© 2021 WFAE
90.7 Charlotte 93.7 Southern Pines 90.3 Hickory 106.1 Laurinburg
Play Live Radio
Next Up:
0:00
0:00
Available On Air Stations
Charlotte Area

Big Banks Key Financers Of Payday Lenders

http://66.225.205.104/JR20100916.mp3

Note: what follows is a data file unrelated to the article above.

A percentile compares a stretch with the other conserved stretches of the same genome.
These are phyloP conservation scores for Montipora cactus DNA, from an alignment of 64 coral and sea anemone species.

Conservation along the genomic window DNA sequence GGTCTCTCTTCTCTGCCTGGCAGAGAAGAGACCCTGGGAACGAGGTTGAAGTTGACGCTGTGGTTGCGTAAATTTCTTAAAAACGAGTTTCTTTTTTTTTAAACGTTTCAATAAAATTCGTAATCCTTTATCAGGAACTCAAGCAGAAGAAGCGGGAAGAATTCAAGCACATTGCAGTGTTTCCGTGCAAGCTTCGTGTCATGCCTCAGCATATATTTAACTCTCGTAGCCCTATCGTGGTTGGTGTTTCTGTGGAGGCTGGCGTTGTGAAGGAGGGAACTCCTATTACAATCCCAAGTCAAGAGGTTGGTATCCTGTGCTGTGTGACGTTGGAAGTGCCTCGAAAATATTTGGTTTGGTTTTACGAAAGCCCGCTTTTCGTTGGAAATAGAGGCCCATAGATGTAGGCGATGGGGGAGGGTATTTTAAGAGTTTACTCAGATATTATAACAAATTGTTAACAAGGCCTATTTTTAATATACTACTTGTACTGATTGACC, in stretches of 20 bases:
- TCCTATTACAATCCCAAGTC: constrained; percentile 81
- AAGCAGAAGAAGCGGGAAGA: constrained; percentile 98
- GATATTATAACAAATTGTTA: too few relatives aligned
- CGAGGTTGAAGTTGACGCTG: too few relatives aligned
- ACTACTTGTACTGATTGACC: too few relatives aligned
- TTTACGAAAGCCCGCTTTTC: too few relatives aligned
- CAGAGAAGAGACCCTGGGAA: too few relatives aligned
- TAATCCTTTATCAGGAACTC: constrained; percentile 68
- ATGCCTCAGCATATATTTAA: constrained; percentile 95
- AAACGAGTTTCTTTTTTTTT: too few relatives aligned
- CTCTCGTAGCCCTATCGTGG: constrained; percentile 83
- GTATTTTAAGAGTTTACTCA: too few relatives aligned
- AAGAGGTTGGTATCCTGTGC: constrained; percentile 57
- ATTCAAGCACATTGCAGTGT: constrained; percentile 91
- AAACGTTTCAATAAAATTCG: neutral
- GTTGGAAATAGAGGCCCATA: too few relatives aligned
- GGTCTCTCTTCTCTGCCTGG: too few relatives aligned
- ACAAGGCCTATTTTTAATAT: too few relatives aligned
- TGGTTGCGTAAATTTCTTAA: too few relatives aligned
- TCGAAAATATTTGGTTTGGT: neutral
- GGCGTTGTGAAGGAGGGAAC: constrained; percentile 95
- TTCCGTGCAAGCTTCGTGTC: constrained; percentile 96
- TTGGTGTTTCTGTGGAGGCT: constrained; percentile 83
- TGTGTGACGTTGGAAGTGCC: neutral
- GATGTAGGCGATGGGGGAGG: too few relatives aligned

Loans and credit may still be hard for some companies to get, but payday lenders don't seem to be having trouble. A new report shows Wells Fargo and Bank of America are top funders of the payday loan industry. The authors of the report blame big banks for the growth of the payday loan industry. "These banks were bailed out by the American taxpayer and they need to stop investing in an industry that thrives off bilking the American taxpayer," says George Goehl, executive director of National People's Action, a community advocacy group that co-sponsored the report. It estimates big banks extend as much as $3 billion in credit to payday lenders each year. Wells Fargo is the largest funder with a lead role in financing six of the nation's largest payday lenders. According to the report, Bank of America and its subsidiaries own more than a one-percent stake four of the top five publicly-held payday lenders. Neither bank disputes the report, but both say they put payday lenders through a strict screening process to qualify for funding. Bank of America spokesman Jefferson George says the bank treats payday lenders as a "discouraged industry" and does not actively recruit their business. But it's a lucrative business, says Kevin Connor. He's with the Public Accountability Initiative and co-author of the new report. Big banks collected about $70 million in interest on loans to publicly-traded payday lenders last year: "That gives a sense of how much is going into these banks pockets - especially when they're borrowing at near-zero interest rates from the Fed while payday borrowers on the other end of the cycle pay a typical rate of 455 percent," says Connor. The typical fee for a 2-week payday loan is $15 per $100 borrowed. Advance America spokesman Jamie Fulmer says it's unfair to calculate that interest on an annual basis because customers don't take out a new loan every two weeks. He says the average is 7 or 8 loans per year for Advance America customers who typically don't have access to other forms of credit. "The premise of the report really ignores the fact that millions of Americans choose this product each and every year because it meets their needs," says Fulmer. And he says Advance America couldn't meet those needs without a substantial line of credit from BofA, Wells Fargo and other banks.